This is a case where the comic will do most of the talking this week.

For the sake of clarification, Lady May belongs to (as does Johnny Mono, one-third of Long John’s pre-comic posse) what is classified as a member of the Northern Paiute tribe who inhabit the Mono Basin in the Eastern Sierra Nevada mountain range. More specifically, all of the indigenous people in this comic are Kucadikadi––people who live near Mono Lake itself. Since Mono Lake is largely an off-page presence in this comic––aside from the opening, which set the tone––the Kucadikadi are almost anthropomorphized aspects of that lake’s and region’s existence during this point in time, all while being independent characters, too. That’s quite a burden to carry. What it mostly informs is their attitude; the Kucadikadi people in this comic are staunch individuals with diverse interests and goals, but are always confidence in the face of doubt and intimidation––something which I feels summarizes Lady May quite well.

In the interest of quirky details, I found that one of the most well-known Kucadikadi is a woman basket-weaver by the name of Carrie Bethel. Though she and I hold no relation to each other, it was a startling fact to find while walking through the quaint museum in Lee Vining (I don’t come across many Bethels in my searches, much less in a place I’m researching for a comic book).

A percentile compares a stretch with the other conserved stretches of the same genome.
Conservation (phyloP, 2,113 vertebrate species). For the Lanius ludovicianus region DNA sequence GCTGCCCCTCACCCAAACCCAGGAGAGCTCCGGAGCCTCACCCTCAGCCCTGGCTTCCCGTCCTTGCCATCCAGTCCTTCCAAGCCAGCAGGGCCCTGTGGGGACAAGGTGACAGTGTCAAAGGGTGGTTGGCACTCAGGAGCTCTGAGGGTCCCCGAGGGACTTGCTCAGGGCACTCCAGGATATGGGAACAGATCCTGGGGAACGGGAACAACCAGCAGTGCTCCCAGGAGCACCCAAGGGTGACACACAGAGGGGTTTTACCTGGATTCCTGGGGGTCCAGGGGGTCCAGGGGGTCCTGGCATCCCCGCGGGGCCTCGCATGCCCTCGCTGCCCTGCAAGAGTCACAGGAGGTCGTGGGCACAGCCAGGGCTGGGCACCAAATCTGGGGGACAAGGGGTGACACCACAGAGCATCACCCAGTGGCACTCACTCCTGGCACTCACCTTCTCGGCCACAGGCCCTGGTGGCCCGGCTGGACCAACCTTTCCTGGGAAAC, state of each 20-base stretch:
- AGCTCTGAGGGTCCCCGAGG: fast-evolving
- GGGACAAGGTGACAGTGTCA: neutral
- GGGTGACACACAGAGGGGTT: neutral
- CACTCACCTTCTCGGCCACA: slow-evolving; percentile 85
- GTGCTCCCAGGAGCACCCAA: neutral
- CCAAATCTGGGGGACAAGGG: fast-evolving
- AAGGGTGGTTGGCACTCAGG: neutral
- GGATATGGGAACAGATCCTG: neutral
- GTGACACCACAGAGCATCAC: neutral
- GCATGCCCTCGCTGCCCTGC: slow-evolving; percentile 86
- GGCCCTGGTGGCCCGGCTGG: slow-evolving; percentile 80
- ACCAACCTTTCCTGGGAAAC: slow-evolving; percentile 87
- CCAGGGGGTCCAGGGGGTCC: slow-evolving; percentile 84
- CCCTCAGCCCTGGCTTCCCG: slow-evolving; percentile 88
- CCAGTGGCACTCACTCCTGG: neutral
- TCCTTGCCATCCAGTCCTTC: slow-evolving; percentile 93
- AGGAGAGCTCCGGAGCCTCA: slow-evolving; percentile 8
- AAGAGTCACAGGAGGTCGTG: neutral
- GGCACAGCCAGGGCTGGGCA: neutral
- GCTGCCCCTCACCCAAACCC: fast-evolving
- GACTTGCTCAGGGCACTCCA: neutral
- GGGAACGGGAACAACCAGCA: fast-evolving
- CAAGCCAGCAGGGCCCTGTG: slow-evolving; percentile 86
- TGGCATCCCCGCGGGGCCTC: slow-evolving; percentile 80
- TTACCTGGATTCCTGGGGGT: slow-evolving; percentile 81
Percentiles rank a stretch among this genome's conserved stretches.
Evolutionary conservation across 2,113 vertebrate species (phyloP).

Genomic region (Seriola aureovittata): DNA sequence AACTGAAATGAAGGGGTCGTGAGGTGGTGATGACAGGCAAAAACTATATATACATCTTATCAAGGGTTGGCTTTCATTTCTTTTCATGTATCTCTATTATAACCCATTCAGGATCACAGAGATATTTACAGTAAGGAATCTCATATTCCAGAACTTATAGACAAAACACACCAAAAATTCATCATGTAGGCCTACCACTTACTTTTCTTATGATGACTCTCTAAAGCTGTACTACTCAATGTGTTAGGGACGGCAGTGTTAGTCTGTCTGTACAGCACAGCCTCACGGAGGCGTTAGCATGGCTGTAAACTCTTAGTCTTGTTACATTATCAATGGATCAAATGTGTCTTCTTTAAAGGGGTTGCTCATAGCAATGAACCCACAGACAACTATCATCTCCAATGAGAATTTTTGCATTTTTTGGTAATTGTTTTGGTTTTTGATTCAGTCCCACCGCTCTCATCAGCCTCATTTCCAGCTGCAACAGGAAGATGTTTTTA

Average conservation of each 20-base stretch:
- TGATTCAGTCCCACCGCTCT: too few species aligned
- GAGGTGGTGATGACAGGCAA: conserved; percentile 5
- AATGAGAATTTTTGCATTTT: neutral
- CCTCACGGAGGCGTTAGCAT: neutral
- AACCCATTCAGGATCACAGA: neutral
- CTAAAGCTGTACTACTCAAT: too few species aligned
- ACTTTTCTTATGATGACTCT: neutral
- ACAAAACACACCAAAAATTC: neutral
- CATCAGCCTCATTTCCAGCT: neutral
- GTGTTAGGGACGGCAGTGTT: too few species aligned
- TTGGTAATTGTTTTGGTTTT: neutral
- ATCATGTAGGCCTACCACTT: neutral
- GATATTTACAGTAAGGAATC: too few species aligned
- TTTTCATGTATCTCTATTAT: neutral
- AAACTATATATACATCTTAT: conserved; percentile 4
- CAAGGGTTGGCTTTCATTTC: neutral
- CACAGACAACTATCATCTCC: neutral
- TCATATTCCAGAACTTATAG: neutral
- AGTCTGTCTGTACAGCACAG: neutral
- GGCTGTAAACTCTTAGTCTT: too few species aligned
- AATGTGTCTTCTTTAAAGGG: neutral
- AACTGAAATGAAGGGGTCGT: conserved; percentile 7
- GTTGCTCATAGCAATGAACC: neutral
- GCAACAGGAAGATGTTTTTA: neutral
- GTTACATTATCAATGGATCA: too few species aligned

In a bit of improvised and reactionary art exchange, Long John got its first bit of fan-art from Kyrun Silva who is the comicker behind Shaman’s Destiny, an incredibly fun action-adventure story about a young man who is given powers from an iteration of the soul of Earth itself to help combat an onslaught of demonkind. If you like things like Supernatural, or Buffy the Vampire Slayer, there is a lot for you to love in Shaman’s Destiny.

I met Kyrun at this year’s Free Comic Book Day festivities held at my local comic book shop, Empire’s Comics Vault, as we were seated next to each other in the mini-con going on inside the shop. He’s a great, funny guy who is one of the most passionate creators I’ve ever met. His dedication is infectious. Last week, while sitting on the couch watching television, I drew the main character from Shaman’s Destiny, Malik, and posted it on Facebook. Within 24 hours, Kyrun posted his response––Long John astride a horse. It’s great to see other artists’ interpretations of original characters and I’m honored to have the first one be from an up and coming local talent. Thanks again, Kyrun!

Kyrun Silva's Long John

Kyrun Silva’s Long John